I don’t know if this style of Lu’s was a product of where he learned to animate or not. Jack Schnerk, a comparable animator – whose work I loved (even though he had a rougher, harder to clean up drawing style) – always broke his timing in halves and halves again. There were times when his animation went to one’s and he did most of all the drawings. I assumed he had an unusual timing, and he didn’t want to burden the Assistant with his schema. He also always carried the breakdown charts on the earlier numbered drawing – per Grim Natwick’s comment. In some way I felt that Lu was rushed to get on with the scene, and whatever method he used would be to get him there more quickly. (It was the assisting that was slowed down.) This may have been a product of his attempts to devise some type of improvisation in the animation. Lu’s work, on screen, was usually excellent, so he didn’t much hurt anything in his method.
It might also have been his method of trying to put SNAP into the animation. This was a WB trait from the mid-late Thirties. It was certainly in Lu’s animation. No doubt a hold-over from Clampett’s early days of directing.
The final thing to note is that Lu usually worked on Top Pegs. Animating on Top Pegs makes it impossible to “roll” the drawings and check on the movement of more than 3 drawings. You can only “flip” the three, checking the one inbetween, but it didn’t give you a good indication of the flow of the animation. This is obviously necessary in animating on paper. It also made it difficult for the cameraman as well as those following behind the animator. If there were a held overlay, this would have to be on bottom pegs since the animation is on top pegs. That requires extra movement of the expensive cameraman to change all the animation cels after lifting the bottom pegged overlay. It also risks the possible jiggling of the overlay as it’s continually moved for the animating cels.
Yesterday I met someone who is going to allow me to work on her film. It is a genius of an earth shattering film, and I am desperate to start on it. I hurt myself waking in the middle of the night banging my leg against the coffee table. Two hours later and it still hurts. I went to bed with this woman’s notion of an idea in my head, and it hasn’t stopped ringing in. I will kill myself to make this film now, soon, quickly. It needs to be made. Immediately. Now.
I cried because I thought the audience wouldn’t give it the necessary third round of applause. But they did. Again and again and again and more. They saw the film we had made in my dream.
I am going to make an 11 minute short film with Mimi Brennan and praise god she came to me with it. It is the film I was made to make – with her, of course. I didn’t know you yesterday; today you have changed my life.
No, I won’t write about it again. But I will make sure every eye who sees me in the future will see this movie. Thank you god for giving me the time and the space. Thank you Mimi Brennan for coming to see me with your brilliant, great movie idea.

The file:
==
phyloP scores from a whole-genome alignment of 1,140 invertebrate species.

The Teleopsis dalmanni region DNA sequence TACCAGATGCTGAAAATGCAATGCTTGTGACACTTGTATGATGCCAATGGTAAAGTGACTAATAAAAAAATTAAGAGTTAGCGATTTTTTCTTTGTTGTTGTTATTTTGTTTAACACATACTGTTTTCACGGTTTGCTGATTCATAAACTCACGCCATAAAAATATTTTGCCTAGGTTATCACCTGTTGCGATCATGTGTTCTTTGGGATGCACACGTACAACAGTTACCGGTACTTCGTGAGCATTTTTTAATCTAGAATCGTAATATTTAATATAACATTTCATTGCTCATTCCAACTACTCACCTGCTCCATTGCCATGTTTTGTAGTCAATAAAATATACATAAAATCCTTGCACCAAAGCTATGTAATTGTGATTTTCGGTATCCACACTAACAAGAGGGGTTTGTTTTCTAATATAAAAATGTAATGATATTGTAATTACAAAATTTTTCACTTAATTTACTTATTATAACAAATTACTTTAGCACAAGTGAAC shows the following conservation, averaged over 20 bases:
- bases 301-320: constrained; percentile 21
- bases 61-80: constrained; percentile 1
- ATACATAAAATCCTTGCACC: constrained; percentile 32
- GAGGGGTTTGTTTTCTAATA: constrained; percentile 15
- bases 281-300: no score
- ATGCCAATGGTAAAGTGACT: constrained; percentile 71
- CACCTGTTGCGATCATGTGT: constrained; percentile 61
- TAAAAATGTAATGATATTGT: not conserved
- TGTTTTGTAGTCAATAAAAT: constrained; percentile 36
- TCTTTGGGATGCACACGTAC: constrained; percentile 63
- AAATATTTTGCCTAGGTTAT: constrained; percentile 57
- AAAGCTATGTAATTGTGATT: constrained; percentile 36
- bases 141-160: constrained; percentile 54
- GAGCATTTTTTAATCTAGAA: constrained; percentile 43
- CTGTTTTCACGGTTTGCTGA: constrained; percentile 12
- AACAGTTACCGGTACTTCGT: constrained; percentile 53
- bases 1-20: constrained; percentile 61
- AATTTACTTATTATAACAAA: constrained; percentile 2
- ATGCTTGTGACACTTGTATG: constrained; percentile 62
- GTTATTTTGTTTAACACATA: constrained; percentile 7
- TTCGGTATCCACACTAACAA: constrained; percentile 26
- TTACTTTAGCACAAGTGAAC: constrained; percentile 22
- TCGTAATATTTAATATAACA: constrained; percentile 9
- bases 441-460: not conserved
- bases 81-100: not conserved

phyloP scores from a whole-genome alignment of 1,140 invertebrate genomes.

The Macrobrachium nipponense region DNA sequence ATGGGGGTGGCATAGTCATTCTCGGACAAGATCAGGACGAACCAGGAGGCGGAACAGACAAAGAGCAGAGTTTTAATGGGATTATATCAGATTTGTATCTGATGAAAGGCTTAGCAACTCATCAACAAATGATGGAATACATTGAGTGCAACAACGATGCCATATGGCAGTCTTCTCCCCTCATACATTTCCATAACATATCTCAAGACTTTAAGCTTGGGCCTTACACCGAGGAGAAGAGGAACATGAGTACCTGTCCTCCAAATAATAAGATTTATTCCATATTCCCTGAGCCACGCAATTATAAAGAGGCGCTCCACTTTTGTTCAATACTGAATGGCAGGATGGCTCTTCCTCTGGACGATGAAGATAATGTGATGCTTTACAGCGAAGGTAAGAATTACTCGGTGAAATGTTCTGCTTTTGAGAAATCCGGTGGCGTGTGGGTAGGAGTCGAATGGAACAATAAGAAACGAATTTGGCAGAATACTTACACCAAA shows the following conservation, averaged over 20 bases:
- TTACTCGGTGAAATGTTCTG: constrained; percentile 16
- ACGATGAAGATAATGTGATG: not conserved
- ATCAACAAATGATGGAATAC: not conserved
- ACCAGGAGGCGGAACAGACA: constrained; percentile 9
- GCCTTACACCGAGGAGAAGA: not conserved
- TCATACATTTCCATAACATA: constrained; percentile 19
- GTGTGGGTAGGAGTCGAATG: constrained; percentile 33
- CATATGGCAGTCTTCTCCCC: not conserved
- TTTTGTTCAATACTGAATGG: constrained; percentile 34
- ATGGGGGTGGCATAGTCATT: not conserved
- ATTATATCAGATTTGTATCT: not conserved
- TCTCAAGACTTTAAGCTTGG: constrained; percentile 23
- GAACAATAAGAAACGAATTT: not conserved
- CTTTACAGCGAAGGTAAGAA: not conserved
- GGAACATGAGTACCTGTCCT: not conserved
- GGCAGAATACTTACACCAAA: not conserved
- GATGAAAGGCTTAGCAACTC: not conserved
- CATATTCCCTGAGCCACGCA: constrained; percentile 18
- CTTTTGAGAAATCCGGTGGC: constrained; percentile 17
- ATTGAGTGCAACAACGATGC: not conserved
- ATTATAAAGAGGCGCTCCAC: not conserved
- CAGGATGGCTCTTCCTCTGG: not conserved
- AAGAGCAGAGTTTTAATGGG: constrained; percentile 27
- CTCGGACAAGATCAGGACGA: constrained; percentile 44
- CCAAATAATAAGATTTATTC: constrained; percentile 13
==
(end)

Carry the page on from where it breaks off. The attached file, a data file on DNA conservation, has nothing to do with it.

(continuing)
Thank you Heidi for supporting me. You took me back into the bed, though I was soaking wet and you understood my desperate need to make great a little piece of Art.
I tried hard, no, very hard to watch A Letter from Momo at the DVD box nearest me. This is an animated feature that G Kids, an organization that has taken on the task of distributing more adult-like film geared, now, toward children and has put films into running for nomination for the Oscar in recent year’s competition. Unfortunately,it wasn’t probable as my eyes see it, saw it and hope not to have to view it again. Momo is a good example of what they’re trying to put forward as intelligent prototype, but instead is more tedious.
I, on the otherhand, respect MOMO but wonder about its notion of excellence.
Ageless and not happy, the slow moving Anime-inspired animation they choose continues forward. Though there’s so little to say in some of these films. It’s tiresome and might I say tedious.
I sat through the film twice and actually considered a third viewing, but no, that wouldn’t have helped it for me; a lot of competent and tireless work moves ever forward. There’s too little to take with it. This is certainly uninteresting for children and I can’t imagine, many adults entertained, either. I wish I could say more for a film that puts so much work into its heart.This film should have started in live action and stayed that way. Any effects might have been more effective.
As one who prefers his animation straight (when Princess Mononoke over Tex Avery or The Illusionist over – god help us – Wall-E.
As long as we’re making odd comparisons, let’s continue for a bit more fun:
When the young Bob Hoskins overtakes his own performance as a live actor to compete with his own alter ego, that of that Hollywood’s biggest star and in Who Framed Roger Rabbit? and makes much less of him for the future in film. From Back to the Future to Piranha 3D to attracts as many people as Angels in the Outfield and even the brilliant Buckaroo Banzai Across the 8th Dimension. Only Christopher Lloyd could take a live action version of his animated self and be bigger. This is Hollywood with a capital STARDOM.
Well, back to that visit with Momo. Please send me a counter commentary if you have anything to say about it.
Here’s to Lloyd and Hoskins and other true geniuses who could understand what a Zemeckis wanted in these waters. A brilliant director who creates a four-way pass for Tom Hanks to break your heart. And he moves onto trash like Scrooge or Death Becomes Her to shed a tear for Hollywood.
God Bless that director who gives us a four-way crossing for Tom Hanks to break our collective hearts over the loss of Hollywood – now just another place for FedEx to stop and recall the dearth of Hollywood.